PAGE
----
2
$\begingroup$

I am working on a research project to determine the impact of several different interventions on a dependent variable. Over the last couple days, I have been reading about possible ways to approach the problem, but I haven't found anything that exactly fits how I have conceptualized the problem (though perhaps I'm thinking about it in the wrong way).

The easiest way to explain the question is with an example. Suppose I want to determine the longitudinal effectiveness of two new procedures intended to lower blood pressure. I want to know not only whether they're effective, but also which is most effective and if other factors impact the outcome (e.g. covariates like age). Considering the following:

  1. Each patient undergoes only one intervention.
  2. I have 5-10 blood pressure measurements for each patient pre- and post-intervention at uneven time periods.
  3. Since blood pressure fluctuates naturally based on a variety of environmental factors (which I can't control for), I would like to take all of my measurements into consideration rather than using a simple point estimate (e.g. mean, median, etc.).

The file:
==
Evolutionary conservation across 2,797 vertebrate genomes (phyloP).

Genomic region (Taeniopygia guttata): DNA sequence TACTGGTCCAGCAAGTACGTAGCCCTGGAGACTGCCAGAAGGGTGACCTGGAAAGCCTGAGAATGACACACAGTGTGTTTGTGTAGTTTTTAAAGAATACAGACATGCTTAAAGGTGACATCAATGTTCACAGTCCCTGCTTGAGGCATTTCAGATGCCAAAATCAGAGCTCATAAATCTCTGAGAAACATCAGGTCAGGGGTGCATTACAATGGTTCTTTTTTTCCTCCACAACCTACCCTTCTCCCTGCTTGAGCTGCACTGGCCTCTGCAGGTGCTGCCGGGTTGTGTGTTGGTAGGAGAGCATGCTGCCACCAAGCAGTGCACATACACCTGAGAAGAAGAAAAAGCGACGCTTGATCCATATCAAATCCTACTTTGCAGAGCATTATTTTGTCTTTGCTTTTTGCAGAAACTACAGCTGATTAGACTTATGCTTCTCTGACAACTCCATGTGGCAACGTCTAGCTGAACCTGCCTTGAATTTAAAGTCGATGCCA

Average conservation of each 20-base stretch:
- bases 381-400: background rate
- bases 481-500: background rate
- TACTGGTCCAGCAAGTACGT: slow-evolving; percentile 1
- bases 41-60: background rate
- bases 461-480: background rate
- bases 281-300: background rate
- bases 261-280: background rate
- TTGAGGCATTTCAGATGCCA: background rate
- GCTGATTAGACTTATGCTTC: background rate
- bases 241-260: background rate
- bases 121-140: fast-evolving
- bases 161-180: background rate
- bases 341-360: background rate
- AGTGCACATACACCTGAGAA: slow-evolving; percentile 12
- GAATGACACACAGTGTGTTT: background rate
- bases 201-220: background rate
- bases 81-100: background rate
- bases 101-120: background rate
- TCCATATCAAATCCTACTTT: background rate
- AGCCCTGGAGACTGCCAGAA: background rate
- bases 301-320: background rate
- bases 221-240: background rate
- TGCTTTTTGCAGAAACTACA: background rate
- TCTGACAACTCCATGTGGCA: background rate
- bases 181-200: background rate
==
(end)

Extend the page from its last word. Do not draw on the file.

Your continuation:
So far, I have investigated these options, but none of them seem to take into account everything I would like to:

1. Mixed-design ANOVA:

  In this case, I would use the intervention (and potentially, some other elements like patient sex, age, etc.) as the between-subjects factors and time as the within-subjects factor. The issue here is that I would not be able to take all of my measurements into account, I would have to use 1-2 point estimates at different time periods.

2. Interrupted Time Series:

  In this method, the measurements from each individual could be view as a time series. I could use interrupted time series analysis to test if there is a change at or close to the time of intervention. The problem is that this can only be used on a single time series (or possibly one time series from each intervention group), so it would be an incomplete picture of the data.

3. Multiple Analyses: